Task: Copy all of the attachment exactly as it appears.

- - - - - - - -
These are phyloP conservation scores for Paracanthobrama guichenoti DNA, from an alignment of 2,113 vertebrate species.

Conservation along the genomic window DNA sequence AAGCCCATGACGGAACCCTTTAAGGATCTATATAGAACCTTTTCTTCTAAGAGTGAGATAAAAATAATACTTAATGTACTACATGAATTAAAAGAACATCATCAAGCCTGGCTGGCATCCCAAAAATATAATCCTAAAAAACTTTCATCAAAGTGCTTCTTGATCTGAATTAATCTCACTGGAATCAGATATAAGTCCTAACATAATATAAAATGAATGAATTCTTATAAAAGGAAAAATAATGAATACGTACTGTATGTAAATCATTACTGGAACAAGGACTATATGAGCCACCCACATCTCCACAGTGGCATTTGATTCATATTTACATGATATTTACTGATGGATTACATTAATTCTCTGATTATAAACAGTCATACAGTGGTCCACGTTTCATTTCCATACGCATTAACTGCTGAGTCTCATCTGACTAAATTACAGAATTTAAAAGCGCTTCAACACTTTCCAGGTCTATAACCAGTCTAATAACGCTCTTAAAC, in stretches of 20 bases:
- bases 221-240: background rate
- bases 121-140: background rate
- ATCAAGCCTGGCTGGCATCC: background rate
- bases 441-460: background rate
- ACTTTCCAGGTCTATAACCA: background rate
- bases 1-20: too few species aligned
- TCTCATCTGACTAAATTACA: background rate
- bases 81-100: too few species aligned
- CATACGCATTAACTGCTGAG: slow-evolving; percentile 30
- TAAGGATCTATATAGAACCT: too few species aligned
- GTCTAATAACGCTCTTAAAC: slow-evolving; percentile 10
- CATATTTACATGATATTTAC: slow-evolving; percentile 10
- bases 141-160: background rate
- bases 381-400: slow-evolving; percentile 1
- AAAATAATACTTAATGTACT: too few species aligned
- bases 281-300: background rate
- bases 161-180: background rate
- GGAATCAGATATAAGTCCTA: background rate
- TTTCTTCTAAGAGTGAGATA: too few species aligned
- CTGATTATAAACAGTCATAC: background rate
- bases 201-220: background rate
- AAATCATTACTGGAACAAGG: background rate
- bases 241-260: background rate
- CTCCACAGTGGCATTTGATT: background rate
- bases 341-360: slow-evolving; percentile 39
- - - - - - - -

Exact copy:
These are phyloP conservation scores for Paracanthobrama guichenoti DNA, from an alignment of 2,113 vertebrate species.

Conservation along the genomic window DNA sequence AAGCCCATGACGGAACCCTTTAAGGATCTATATAGAACCTTTTCTTCTAAGAGTGAGATAAAAATAATACTTAATGTACTACATGAATTAAAAGAACATCATCAAGCCTGGCTGGCATCCCAAAAATATAATCCTAAAAAACTTTCATCAAAGTGCTTCTTGATCTGAATTAATCTCACTGGAATCAGATATAAGTCCTAACATAATATAAAATGAATGAATTCTTATAAAAGGAAAAATAATGAATACGTACTGTATGTAAATCATTACTGGAACAAGGACTATATGAGCCACCCACATCTCCACAGTGGCATTTGATTCATATTTACATGATATTTACTGATGGATTACATTAATTCTCTGATTATAAACAGTCATACAGTGGTCCACGTTTCATTTCCATACGCATTAACTGCTGAGTCTCATCTGACTAAATTACAGAATTTAAAAGCGCTTCAACACTTTCCAGGTCTATAACCAGTCTAATAACGCTCTTAAAC, in stretches of 20 bases:
- bases 221-240: background rate
- bases 121-140: background rate
- ATCAAGCCTGGCTGGCATCC: background rate
- bases 441-460: background rate
- ACTTTCCAGGTCTATAACCA: background rate
- bases 1-20: too few species aligned
- TCTCATCTGACTAAATTACA: background rate
- bases 81-100: too few species aligned
- CATACGCATTAACTGCTGAG: slow-evolving; percentile 30
- TAAGGATCTATATAGAACCT: too few species aligned
- GTCTAATAACGCTCTTAAAC: slow-evolving; percentile 10
- CATATTTACATGATATTTAC: slow-evolving; percentile 10
- bases 141-160: background rate
- bases 381-400: slow-evolving; percentile 1
- AAAATAATACTTAATGTACT: too few species aligned
- bases 281-300: background rate
- bases 161-180: background rate
- GGAATCAGATATAAGTCCTA: background rate
- TTTCTTCTAAGAGTGAGATA: too few species aligned
- CTGATTATAAACAGTCATAC: background rate
- bases 201-220: background rate
- AAATCATTACTGGAACAAGG: background rate
- bases 241-260: background rate
- CTCCACAGTGGCATTTGATT: background rate
- bases 341-360: slow-evolving; percentile 39